❓HOWTO: cert-manager with ingress-nginx on GKE

Diwaker Gupta
· 2 min read
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A few months ago, I described how to deploy Ghost on Google Cloud's Kubernetes Engine (GKE), using GCP's managed SSL offering. But that setup had some limitations, both with the managed SSL certificates as well as GCP's default ingress (which is an L7 solution).

At the time, I had assumed that managing SSL certificates any other way on Kubernetes would be too complicated. Turns out, it's actually pretty straight-forward to do this without relying on a managed offering. Besides, it's cheaper and provides more features (e.g. automatic HTTP to HTTPS redirects, HSTS support and more). Read on to find out how.

First, create your cluster. I wanted to get Kubernetes 1.6+ so I went with the rapid release channel, but that's obviously not recommended for production workloads. I also enabled automatic upgrades and configured the default node pool with E2 instances. Finally, I also enabled auto-scaling.

Next, install helm. Part of the reason I started with a new cluster with the latest k8s was that I wanted to test drive the new helm 3 – among other things, they completely got rid of tiller, making the installation and deployment significantly simpler! For Mac, a simple brew install helm should do the trick, otherwise check the installation guide.

Cert Manager

For certificate management, we'll use the excellent cert-manager. Installation should be as simple as:

# Create Custom Resource Definitions.
# NOTE: if you're using k8s version 1.15 or earlier, you may need to
# supply the `--validate=false` flag
$ kubectl apply -f

# Create a dedicated namespace
$ kubectl create namespace cert-manager

# Add the jetstack repo
$ helm repo add jetstack
$ help repo update

# Install the chart. I disabled webhooks since I didn't need them.
helm install cert-manager jetstack/cert-manager \
  --namespace cert-manager \
  --version v0.12.0 \
  --set webhook.enabled=false
Install cert-manager

Finally, setup both staging and production issuers (I opted for the simpler ClusterIssuer configuration) as described here. Basically, your issuer file should look something like this:

kind: ClusterIssuer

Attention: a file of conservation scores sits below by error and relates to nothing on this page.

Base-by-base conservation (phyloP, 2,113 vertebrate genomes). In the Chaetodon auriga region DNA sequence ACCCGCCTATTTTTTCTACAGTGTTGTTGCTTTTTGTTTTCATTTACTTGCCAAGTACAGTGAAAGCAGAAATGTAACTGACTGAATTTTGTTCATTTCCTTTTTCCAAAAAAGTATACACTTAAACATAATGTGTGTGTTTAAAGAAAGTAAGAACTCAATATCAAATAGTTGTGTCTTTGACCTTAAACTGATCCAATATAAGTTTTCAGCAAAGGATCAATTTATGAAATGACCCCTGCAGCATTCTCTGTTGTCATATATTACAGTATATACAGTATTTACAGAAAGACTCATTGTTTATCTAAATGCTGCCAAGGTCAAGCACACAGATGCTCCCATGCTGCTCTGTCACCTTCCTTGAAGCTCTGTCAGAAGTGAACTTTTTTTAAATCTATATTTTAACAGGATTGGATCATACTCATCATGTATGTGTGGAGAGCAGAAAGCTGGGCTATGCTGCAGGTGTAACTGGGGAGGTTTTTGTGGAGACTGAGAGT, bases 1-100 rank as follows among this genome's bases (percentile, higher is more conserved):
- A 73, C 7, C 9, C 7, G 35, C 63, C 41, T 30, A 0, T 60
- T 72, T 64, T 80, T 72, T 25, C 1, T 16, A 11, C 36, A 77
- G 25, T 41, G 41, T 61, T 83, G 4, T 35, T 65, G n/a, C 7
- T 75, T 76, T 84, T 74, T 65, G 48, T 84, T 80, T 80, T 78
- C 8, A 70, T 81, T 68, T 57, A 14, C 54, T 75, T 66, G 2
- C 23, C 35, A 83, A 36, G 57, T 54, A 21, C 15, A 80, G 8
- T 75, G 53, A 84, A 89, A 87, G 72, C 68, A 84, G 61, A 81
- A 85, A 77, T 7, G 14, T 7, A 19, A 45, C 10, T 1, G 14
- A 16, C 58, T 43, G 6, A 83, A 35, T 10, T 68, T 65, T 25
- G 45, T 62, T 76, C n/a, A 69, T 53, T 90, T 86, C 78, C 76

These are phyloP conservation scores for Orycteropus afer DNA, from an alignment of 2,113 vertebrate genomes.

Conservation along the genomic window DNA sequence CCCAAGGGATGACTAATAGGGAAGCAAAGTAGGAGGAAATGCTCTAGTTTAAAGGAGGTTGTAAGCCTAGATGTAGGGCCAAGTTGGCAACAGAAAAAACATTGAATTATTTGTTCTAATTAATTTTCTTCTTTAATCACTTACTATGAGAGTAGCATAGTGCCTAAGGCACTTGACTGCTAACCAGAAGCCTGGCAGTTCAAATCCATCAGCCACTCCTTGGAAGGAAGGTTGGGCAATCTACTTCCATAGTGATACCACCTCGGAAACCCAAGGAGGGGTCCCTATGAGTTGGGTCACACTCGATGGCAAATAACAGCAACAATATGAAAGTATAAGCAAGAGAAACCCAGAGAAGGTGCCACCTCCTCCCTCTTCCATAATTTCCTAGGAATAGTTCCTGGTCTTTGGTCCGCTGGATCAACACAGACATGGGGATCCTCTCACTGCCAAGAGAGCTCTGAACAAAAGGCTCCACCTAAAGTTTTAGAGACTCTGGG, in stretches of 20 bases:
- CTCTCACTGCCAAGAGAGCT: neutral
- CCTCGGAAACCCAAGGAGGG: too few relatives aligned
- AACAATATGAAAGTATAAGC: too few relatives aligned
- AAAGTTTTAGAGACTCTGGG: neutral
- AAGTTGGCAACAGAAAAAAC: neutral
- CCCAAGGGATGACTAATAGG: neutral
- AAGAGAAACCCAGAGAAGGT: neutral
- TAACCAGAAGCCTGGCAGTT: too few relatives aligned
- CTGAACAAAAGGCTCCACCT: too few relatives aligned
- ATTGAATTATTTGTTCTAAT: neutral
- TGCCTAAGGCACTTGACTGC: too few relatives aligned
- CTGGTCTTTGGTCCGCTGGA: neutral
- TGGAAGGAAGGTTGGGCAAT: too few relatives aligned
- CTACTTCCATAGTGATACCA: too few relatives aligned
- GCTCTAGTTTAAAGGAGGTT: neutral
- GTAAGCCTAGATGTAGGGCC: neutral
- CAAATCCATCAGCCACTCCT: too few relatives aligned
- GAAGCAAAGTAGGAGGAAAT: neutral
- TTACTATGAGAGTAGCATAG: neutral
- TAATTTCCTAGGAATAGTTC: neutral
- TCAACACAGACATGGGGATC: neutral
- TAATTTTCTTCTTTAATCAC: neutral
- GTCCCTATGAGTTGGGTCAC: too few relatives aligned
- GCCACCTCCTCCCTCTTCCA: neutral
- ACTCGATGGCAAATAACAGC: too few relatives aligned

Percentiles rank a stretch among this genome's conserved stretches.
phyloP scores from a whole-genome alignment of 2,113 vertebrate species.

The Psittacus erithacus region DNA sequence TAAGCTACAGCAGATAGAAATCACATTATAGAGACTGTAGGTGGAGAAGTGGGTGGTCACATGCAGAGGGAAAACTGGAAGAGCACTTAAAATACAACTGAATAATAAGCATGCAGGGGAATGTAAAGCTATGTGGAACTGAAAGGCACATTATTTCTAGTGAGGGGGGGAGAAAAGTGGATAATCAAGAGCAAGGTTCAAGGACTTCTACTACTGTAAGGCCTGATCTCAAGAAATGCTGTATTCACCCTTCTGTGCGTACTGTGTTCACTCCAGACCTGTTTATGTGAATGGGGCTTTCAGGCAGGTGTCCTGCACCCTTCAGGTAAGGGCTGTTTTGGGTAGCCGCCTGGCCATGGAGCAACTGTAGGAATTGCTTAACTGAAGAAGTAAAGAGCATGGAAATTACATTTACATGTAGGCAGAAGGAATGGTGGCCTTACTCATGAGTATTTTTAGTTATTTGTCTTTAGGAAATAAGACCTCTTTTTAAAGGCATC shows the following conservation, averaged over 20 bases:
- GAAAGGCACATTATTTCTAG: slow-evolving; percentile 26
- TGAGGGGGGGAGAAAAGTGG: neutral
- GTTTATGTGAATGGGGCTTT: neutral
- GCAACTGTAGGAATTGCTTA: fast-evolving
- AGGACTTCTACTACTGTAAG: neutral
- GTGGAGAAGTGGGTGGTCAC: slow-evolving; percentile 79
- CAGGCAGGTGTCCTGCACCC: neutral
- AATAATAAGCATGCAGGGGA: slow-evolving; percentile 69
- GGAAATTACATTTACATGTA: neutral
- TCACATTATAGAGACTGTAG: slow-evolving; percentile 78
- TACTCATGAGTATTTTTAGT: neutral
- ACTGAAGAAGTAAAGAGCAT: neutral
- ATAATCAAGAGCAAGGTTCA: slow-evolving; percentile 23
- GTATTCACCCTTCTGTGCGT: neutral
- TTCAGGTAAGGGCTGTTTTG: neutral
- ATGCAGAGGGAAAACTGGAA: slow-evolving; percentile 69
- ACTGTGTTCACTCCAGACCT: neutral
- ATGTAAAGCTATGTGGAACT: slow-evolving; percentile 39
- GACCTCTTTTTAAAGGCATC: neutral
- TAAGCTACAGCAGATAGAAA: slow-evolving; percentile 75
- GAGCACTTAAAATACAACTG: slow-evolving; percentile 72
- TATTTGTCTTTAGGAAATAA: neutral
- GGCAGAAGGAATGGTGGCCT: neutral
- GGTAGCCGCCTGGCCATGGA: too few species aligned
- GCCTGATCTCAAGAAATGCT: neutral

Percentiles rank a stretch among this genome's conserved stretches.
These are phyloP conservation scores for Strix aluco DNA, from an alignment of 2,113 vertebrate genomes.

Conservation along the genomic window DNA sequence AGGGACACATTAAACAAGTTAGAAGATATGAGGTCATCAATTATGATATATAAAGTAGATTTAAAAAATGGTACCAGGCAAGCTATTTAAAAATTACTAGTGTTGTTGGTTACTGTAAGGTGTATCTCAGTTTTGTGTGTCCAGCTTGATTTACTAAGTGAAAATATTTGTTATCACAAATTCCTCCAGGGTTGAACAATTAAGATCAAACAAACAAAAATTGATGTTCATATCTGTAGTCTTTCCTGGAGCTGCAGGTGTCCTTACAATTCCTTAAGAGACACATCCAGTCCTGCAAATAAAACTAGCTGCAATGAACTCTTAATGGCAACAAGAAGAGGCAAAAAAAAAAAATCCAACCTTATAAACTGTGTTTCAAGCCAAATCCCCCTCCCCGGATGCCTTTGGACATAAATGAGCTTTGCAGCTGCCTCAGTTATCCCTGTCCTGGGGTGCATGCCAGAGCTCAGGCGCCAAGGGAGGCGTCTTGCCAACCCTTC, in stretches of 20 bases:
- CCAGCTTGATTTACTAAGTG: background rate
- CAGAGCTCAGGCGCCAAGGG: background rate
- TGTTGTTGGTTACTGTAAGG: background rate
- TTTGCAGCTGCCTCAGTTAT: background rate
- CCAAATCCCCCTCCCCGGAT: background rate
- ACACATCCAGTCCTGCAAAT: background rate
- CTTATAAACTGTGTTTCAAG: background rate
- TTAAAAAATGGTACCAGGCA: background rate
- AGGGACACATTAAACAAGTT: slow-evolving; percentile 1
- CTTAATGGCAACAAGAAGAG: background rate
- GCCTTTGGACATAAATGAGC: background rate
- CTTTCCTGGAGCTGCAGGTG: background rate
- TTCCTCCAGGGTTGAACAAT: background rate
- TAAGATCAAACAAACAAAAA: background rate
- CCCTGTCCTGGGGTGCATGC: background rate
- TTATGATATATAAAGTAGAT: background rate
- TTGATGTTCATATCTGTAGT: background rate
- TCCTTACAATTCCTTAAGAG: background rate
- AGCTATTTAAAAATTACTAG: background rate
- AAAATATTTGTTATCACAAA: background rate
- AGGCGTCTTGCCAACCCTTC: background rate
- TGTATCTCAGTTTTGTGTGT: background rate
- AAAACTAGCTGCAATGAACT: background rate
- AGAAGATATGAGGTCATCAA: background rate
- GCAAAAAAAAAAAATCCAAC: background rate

name: letsencrypt-staging
    # You must replace this email address with your own.
    # Let's Encrypt will use this to contact you about expiring
    # certificates, and issues related to your account.
    email: [email protected]
      # Secret resource used to store the account's private key.
      name: letsencrypt-staging
    # Add a single challenge solver, HTTP01 using nginx
    - http01:
          class: nginx

Ingress NGINX

For ingress, I went with ingress-nginx. With Helm, installation was trivial:

$ kubectl create namespace nginx-ingress
$ helm install nginx-ingress stable/nginx-ingress \
  --namespace nginx-ingress \
  --set rbac.create=true \
  --set controller.service.loadBalancerIP=<STATIC-IP>
Install ingress-nginx

Note that unlike the GCE Ingress (which is L7), this is an L4 Ingress. And therefore, you will need to allocate a regional static IP address (as opposed to a global reservation for L7).

Now go ahead and deploy your sites. Your ingress configuration should look something like this:

kind: Ingress
  name: nginx-ingress
  annotations: letsencrypt-prod "nginx"
  - host:
      - backend:
          serviceName: floatingsun-net
          servicePort: 80
  - hosts:
    secretName: floatingsun-net

Each new entry in the TLS section will trigger cert-manager to issue a certificate, and store the secret in the secretName key. Cert-Manager will take care of renewing the certificates etc. For each new domain you want a certificate for, just add the corresponding entries under the rules and tls sections.

And that's it! If you found the post useful, please like / share.